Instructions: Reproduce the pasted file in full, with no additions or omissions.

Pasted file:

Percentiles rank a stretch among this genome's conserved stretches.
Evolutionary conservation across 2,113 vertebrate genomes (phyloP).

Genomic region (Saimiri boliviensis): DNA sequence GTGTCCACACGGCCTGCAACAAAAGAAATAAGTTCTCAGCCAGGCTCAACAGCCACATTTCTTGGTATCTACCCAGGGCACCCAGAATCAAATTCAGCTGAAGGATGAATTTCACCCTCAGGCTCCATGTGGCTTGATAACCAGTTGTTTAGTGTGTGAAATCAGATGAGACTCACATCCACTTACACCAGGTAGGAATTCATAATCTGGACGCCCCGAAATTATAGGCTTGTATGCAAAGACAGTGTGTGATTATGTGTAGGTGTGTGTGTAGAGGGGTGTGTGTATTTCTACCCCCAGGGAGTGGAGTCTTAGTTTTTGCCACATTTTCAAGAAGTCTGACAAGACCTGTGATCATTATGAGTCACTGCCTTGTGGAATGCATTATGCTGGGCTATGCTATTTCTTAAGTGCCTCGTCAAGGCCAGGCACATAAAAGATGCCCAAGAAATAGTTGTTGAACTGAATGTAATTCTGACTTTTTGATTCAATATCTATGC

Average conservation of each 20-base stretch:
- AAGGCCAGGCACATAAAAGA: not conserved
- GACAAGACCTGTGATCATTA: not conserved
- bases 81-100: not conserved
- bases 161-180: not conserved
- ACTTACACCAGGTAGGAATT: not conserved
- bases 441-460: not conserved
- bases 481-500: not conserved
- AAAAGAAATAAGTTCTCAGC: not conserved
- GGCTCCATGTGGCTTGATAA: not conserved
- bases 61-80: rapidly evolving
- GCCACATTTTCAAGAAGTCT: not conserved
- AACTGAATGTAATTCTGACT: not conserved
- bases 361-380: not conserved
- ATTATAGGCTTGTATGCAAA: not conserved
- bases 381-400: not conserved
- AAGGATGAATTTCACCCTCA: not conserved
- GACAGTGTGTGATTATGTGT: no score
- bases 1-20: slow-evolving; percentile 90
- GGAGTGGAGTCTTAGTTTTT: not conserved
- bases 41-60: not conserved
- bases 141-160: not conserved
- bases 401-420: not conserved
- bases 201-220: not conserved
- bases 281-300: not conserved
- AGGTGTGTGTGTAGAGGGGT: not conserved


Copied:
Percentiles rank a stretch among this genome's conserved stretches.
Evolutionary conservation across 2,113 vertebrate genomes (phyloP).

Genomic region (Saimiri boliviensis): DNA sequence GTGTCCACACGGCCTGCAACAAAAGAAATAAGTTCTCAGCCAGGCTCAACAGCCACATTTCTTGGTATCTACCCAGGGCACCCAGAATCAAATTCAGCTGAAGGATGAATTTCACCCTCAGGCTCCATGTGGCTTGATAACCAGTTGTTTAGTGTGTGAAATCAGATGAGACTCACATCCACTTACACCAGGTAGGAATTCATAATCTGGACGCCCCGAAATTATAGGCTTGTATGCAAAGACAGTGTGTGATTATGTGTAGGTGTGTGTGTAGAGGGGTGTGTGTATTTCTACCCCCAGGGAGTGGAGTCTTAGTTTTTGCCACATTTTCAAGAAGTCTGACAAGACCTGTGATCATTATGAGTCACTGCCTTGTGGAATGCATTATGCTGGGCTATGCTATTTCTTAAGTGCCTCGTCAAGGCCAGGCACATAAAAGATGCCCAAGAAATAGTTGTTGAACTGAATGTAATTCTGACTTTTTGATTCAATATCTATGC

Average conservation of each 20-base stretch:
- AAGGCCAGGCACATAAAAGA: not conserved
- GACAAGACCTGTGATCATTA: not conserved
- bases 81-100: not conserved
- bases 161-180: not conserved
- ACTTACACCAGGTAGGAATT: not conserved
- bases 441-460: not conserved
- bases 481-500: not conserved
- AAAAGAAATAAGTTCTCAGC: not conserved
- GGCTCCATGTGGCTTGATAA: not conserved
- bases 61-80: rapidly evolving
- GCCACATTTTCAAGAAGTCT: not conserved
- AACTGAATGTAATTCTGACT: not conserved
- bases 361-380: not conserved
- ATTATAGGCTTGTATGCAAA: not conserved
- bases 381-400: not conserved
- AAGGATGAATTTCACCCTCA: not conserved
- GACAGTGTGTGATTATGTGT: no score
- bases 1-20: slow-evolving; percentile 90
- GGAGTGGAGTCTTAGTTTTT: not conserved
- bases 41-60: not conserved
- bases 141-160: not conserved
- bases 401-420: not conserved
- bases 201-220: not conserved
- bases 281-300: not conserved
- AGGTGTGTGTGTAGAGGGGT: not conserved